- Hair of the Bow: this is the part of the bow you use to play the strings. It's important to get the bow hairs replaced every so often - certainly not as regularly as the strings on the violin, but every year or two you'll notice the hairs have diminished and worn down from the application rosin and playing, both in your violin lessons and practicing at home and with ensembles.
- Frog of the Bow: this is where your right hand will go. It's also where you can alter the tightness of the bow hairs.
Do I Need My Own Instrument for Violin Lessons in Leeds?
It's important that you have access to a violin to practise on between violin lessons in Leeds. We would recommend doing some research and asking your violin teacher in your violin lessons in Leeds for advice. Buying a violin is very personal, and you need to find one with a sound that you love, but it's also worth considering it as an investment. You can also ask for advice from music shops or dealers, but it's important to remember that they aren't always impartial - they make a profit if they can convince you to buy their products, and there's no guarantee of quality or condition! It can also be helpful to get advice from a luthier who makes and repairs violins - they tend to be very knowledgeable about different makes of violin, what they're worth at certain ages etc. Unlike the market of many instruments, second hand violins can actually be much more expensive and can be better quality. However, don't get caught up in the age of an instrument if you don't know anything about the make or the quality - an old violin isn't necessarily a good violin. Most importantly, when you learn to play the violin, it should be an enjoyable experience. Choosing the right instrument, both for your violin lessons and for practice at home is an important decision not to be rushed or taken lightly!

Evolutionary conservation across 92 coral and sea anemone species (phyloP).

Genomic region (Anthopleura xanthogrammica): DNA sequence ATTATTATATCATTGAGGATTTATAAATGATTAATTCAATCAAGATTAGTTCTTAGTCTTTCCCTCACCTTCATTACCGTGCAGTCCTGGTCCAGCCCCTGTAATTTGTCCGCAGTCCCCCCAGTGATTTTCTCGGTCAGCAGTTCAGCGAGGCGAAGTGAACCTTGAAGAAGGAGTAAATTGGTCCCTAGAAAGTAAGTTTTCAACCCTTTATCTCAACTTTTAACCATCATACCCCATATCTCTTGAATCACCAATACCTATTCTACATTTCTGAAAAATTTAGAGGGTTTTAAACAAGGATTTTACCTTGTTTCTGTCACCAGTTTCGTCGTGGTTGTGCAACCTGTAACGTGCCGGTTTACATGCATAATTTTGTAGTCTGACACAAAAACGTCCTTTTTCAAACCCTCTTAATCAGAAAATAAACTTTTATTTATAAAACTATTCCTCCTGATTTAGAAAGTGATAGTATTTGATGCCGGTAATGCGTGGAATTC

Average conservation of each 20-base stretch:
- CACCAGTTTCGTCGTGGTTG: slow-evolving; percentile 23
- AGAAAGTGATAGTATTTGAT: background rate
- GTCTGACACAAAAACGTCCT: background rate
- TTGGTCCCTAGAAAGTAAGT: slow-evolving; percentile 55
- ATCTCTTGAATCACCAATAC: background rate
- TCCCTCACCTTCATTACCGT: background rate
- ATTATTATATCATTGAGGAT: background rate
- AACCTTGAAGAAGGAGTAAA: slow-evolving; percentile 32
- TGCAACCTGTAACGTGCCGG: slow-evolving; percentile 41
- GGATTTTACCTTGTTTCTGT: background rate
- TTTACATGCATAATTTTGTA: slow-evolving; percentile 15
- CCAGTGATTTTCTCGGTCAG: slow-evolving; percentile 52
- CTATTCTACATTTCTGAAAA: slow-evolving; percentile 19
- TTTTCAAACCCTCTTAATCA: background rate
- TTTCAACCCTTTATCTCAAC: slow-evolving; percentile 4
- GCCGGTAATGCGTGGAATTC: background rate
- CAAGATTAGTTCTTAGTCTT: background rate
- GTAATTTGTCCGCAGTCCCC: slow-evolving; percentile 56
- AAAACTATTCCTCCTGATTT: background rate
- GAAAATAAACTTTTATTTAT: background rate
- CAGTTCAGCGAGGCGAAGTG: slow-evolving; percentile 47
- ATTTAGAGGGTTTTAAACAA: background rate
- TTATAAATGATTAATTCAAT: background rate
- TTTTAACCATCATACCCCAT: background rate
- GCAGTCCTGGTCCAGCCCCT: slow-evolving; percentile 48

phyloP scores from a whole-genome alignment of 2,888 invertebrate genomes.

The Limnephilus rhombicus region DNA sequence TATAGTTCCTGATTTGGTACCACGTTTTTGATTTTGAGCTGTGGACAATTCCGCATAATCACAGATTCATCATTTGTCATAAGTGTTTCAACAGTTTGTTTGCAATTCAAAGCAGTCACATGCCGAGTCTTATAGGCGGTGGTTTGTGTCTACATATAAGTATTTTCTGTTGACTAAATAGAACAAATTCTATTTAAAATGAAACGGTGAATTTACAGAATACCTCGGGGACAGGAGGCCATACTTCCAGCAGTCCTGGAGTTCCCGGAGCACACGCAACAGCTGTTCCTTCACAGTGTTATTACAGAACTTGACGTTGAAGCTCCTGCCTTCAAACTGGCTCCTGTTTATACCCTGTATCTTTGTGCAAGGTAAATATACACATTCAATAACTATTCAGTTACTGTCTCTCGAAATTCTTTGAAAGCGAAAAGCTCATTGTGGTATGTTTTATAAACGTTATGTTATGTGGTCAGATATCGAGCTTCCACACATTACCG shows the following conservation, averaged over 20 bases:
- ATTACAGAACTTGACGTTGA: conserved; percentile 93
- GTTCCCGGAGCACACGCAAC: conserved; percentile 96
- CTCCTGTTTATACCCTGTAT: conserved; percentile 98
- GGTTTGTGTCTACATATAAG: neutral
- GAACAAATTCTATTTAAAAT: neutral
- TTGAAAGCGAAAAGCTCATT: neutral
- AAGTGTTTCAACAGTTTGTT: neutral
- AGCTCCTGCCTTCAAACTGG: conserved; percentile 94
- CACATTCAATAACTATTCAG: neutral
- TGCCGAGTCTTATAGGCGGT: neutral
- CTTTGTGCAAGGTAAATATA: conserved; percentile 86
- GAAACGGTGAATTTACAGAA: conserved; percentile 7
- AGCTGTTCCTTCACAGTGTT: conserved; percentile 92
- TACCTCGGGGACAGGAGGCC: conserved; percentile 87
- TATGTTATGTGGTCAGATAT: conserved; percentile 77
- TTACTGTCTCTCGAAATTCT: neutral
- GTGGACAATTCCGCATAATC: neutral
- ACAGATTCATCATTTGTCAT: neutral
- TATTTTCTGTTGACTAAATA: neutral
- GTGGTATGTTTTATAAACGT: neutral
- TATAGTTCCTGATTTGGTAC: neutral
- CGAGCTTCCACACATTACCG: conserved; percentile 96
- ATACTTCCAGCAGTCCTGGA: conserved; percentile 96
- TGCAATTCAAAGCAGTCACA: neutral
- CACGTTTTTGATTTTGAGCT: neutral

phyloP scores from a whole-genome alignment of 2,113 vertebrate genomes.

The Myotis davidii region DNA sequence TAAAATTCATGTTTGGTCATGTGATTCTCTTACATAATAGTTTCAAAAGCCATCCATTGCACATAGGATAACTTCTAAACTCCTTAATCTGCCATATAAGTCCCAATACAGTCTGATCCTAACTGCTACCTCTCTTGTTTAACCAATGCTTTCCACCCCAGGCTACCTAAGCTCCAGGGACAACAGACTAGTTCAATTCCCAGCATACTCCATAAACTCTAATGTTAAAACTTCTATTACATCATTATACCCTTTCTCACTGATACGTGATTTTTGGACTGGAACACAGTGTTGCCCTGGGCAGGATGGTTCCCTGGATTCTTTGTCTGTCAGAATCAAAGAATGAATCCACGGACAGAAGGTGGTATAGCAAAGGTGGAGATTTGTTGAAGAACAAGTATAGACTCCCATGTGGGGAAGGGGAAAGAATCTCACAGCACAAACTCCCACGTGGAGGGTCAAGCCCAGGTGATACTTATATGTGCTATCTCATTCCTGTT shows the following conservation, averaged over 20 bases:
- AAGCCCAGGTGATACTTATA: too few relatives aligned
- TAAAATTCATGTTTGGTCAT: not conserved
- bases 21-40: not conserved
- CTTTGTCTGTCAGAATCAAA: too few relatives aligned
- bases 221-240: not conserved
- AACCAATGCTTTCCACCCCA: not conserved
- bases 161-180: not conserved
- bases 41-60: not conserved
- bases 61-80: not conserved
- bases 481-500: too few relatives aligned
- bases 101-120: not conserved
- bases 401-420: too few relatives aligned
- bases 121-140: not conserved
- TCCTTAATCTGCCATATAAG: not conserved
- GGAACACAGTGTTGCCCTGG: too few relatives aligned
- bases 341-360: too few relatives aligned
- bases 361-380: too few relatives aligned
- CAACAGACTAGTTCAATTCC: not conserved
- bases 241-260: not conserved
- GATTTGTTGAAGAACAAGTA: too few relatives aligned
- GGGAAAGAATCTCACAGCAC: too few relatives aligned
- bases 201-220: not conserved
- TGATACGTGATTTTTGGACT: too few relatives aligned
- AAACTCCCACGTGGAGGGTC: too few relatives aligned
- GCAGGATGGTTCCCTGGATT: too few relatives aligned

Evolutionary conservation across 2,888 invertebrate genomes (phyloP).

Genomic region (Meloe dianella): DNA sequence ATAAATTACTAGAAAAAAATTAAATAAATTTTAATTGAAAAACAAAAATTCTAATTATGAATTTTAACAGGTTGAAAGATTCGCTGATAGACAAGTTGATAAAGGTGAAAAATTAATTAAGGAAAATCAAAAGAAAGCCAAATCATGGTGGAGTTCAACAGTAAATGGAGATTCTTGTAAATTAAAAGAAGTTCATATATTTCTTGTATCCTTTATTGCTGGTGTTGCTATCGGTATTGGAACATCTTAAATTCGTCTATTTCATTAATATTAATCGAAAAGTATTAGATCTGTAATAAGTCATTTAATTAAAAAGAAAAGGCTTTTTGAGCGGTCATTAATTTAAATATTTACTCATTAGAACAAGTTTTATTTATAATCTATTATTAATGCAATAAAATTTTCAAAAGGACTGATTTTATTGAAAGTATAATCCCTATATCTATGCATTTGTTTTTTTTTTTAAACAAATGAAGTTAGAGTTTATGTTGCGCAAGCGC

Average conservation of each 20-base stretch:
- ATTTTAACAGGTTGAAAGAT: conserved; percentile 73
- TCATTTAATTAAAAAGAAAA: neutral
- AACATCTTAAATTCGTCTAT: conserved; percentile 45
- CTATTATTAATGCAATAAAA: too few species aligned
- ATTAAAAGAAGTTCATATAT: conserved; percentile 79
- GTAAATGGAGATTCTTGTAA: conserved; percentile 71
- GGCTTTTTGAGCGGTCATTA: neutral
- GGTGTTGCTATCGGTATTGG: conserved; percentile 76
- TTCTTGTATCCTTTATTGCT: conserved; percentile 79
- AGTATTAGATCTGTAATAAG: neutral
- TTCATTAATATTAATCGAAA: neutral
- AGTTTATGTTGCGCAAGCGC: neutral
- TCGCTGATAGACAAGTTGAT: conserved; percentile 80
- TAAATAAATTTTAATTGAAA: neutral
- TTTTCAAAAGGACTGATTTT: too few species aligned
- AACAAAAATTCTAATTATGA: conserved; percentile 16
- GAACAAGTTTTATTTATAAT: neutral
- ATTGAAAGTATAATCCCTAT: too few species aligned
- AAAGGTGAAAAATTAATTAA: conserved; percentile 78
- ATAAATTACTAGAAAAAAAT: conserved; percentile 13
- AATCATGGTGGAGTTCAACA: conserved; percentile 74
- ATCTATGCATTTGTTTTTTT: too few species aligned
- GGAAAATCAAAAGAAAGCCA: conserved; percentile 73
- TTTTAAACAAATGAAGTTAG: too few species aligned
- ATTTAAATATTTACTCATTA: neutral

Here are some shops to look at:
What Size Violin Do I Need for My Violin Lessons in Leeds?